Arthur Li thanked Wen Wei Po, since "his last statement was underhandedly leaked out, and Wen Wei Po has very kindly given him a year of free subscription". On another question from RTHK, he immediately said that the riot that night has "nothing to do with the Council", and he reprimanded the reporter to "reflect upon herself" as she asked whether it is inappropriate to allow policemen to enter the campus, "as this is very unreasonable" and "[we] shall not blame the policemen". The journalist from RTHK wanted to ask follow-up questions but was interrupted.

In answering being appointed as the HKU Council chairman, Arthur Li said "almost each and every relatives and friends ask him not to take this post", as this needs time and effort without pay and needs to be scolded. He said he took the post because "enough is enough", and "we need to stand up for decency", "to say what is fair and just". The journalist from Cable TV wanted to ask follow-up questions but was interrupted.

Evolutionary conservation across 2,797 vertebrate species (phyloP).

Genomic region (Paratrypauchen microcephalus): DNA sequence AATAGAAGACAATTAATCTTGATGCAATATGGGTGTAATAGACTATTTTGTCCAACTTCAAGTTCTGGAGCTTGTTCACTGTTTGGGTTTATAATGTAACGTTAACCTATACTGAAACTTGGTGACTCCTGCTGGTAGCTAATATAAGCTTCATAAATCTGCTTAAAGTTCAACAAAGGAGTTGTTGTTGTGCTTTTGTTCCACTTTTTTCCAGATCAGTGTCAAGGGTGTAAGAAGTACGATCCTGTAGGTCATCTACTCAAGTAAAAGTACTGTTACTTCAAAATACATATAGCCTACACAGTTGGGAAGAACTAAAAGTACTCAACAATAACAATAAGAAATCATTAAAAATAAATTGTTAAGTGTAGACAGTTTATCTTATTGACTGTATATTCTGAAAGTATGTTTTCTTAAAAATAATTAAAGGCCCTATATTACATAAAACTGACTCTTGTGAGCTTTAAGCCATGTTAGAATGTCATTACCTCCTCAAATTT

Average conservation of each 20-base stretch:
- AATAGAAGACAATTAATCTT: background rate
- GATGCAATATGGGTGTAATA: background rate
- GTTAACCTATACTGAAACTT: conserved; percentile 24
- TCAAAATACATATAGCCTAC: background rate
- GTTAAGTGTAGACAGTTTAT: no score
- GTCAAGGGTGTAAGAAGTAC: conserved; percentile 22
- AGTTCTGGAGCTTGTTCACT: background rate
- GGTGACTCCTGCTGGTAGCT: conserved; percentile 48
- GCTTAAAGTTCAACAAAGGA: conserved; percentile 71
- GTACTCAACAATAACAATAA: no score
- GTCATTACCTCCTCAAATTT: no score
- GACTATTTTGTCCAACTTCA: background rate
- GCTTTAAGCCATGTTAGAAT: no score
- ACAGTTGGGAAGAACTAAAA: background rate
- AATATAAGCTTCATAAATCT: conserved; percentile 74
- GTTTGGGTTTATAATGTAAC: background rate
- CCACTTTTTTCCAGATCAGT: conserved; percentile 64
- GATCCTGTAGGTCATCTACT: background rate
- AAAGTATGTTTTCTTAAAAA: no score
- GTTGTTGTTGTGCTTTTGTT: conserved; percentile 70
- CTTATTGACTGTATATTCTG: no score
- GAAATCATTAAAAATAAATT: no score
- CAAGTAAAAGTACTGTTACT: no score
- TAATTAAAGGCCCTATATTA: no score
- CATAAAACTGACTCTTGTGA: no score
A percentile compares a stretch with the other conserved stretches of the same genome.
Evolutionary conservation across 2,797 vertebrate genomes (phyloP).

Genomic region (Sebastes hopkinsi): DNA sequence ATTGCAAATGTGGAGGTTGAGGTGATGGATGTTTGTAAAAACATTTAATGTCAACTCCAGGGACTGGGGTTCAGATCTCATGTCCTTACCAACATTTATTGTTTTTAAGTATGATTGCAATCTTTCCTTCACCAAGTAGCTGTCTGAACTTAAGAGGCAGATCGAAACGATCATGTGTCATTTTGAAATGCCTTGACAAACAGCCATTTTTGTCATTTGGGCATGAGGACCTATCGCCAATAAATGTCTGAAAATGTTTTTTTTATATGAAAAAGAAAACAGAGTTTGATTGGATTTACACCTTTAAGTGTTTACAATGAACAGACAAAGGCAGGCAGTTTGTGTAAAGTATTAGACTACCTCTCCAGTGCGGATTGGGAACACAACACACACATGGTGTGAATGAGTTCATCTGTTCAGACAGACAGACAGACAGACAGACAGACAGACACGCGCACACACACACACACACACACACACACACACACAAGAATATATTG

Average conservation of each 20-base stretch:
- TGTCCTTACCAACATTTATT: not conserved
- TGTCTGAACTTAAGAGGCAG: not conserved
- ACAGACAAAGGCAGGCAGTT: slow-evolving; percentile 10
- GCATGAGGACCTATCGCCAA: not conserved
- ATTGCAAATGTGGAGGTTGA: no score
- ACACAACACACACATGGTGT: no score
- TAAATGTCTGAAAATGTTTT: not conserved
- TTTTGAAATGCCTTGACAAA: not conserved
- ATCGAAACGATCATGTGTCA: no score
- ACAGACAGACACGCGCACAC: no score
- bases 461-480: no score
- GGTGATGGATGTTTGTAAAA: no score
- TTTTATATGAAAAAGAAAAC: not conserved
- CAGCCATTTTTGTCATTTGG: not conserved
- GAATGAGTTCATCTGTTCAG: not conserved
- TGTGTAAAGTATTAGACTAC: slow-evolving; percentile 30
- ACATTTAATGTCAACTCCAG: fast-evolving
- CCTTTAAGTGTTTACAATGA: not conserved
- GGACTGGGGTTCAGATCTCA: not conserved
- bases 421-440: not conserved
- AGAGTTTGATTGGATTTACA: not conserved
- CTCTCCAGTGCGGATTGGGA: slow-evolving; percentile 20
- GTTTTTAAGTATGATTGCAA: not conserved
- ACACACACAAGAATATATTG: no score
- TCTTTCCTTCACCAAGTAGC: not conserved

Arthur Li said they have to protect the reputation and privacy on Johannes Chan's case, so they did not disclose the reason not to put him as an SVP, but he asked the journalist from HK01 to go home and listen to the recording (which was leaked out online) and find out the reason.

He said he refused to make remarks on any individual student, but said "Billy Fung is a liar because he broke the confidentiality rule, and his integrity is in question". [which basically, is making remarks on an individual student]